U.S. farm income likely to fall 6.5% year-over-year to US$91.7B in 2012 due to rising cost of animal feed, diesel fuel, USDA says
February 13, 2012
– On Feb. 13, the United States Department of Agriculture announced that domestic farm income will most likely fall 6.5% from a revised US$98.1 billion to $91.7 billion in 2012 year-over-year due to rising costs, Bloomberg reported the same day.
The value of domestic crops in 2012 will most likely rise 3.1% year-over-year to $204.9 billion as crop acreage hits its highest level since World War II, and revenue from the sale of livestock will rise 0.6% year-over-year to $165.7 billion, said the USDA.
According to the USDA, farm expenses such as animal feed and diesel fuel will rise 3.7% year-over-year to $235.1 billion.
More specifically, the USDA said that in 2012, fertilizer expenses will be relatively constant at $27.6 billion, while expenses from fuel will increase 1.3% year-over-year to 17.2 billion.
Pesticide expenses will increase 4.5% year-over-year to $11.3 billion in 2012, while electricity will rise 5.4% to $4.8 billion, said the USDA.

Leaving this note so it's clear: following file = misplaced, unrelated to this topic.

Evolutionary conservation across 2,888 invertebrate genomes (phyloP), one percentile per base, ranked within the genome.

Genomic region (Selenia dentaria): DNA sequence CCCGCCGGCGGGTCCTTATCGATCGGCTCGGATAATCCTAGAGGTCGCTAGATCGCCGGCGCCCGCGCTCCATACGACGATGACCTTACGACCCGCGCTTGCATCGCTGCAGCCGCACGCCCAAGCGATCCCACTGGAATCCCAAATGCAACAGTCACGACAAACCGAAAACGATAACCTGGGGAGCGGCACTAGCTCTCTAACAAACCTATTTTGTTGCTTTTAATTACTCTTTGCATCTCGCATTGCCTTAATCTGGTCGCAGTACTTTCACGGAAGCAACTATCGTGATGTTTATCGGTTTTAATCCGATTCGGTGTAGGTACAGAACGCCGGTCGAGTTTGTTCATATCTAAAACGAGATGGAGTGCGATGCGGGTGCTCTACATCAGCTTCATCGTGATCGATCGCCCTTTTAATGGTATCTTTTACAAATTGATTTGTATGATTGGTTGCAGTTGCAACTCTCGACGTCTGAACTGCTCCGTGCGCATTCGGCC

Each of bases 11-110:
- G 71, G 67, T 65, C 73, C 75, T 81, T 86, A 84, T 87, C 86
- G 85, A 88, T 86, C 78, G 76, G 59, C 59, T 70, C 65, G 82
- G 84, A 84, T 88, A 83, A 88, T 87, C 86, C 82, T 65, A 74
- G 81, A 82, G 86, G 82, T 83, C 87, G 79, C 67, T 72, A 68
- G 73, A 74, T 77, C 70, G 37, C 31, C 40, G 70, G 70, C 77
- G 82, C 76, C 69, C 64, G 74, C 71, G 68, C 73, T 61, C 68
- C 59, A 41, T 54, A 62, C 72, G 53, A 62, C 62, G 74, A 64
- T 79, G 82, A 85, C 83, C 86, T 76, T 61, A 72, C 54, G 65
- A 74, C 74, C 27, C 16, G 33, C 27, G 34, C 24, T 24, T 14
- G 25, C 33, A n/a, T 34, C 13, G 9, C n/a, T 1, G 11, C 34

The USDA reported that feed costs will most likely rise year-over-year 3.5% to $59 billion and seed expenses could potentially rise 0.7% to $17.8 billion.
From the year that began on Oct. 1, agricultural exports could potentially decrease from $137.4 billion year-over-year to $132 billion, while food inflation may fall from 3.7% in 2011 to 3.5% in 2012 due to increased food supplies, said the USDA.
According to the USDA’s Feb. 13 report, U.S. government subsidies could potentially increase 4% to $11 billion.
The USDA’s Feb. 13 forecast—its first for 2012—is scheduled for revision in August.
The primary source of this article is Bloomberg, New York, New York, on Feb. 13, 2012.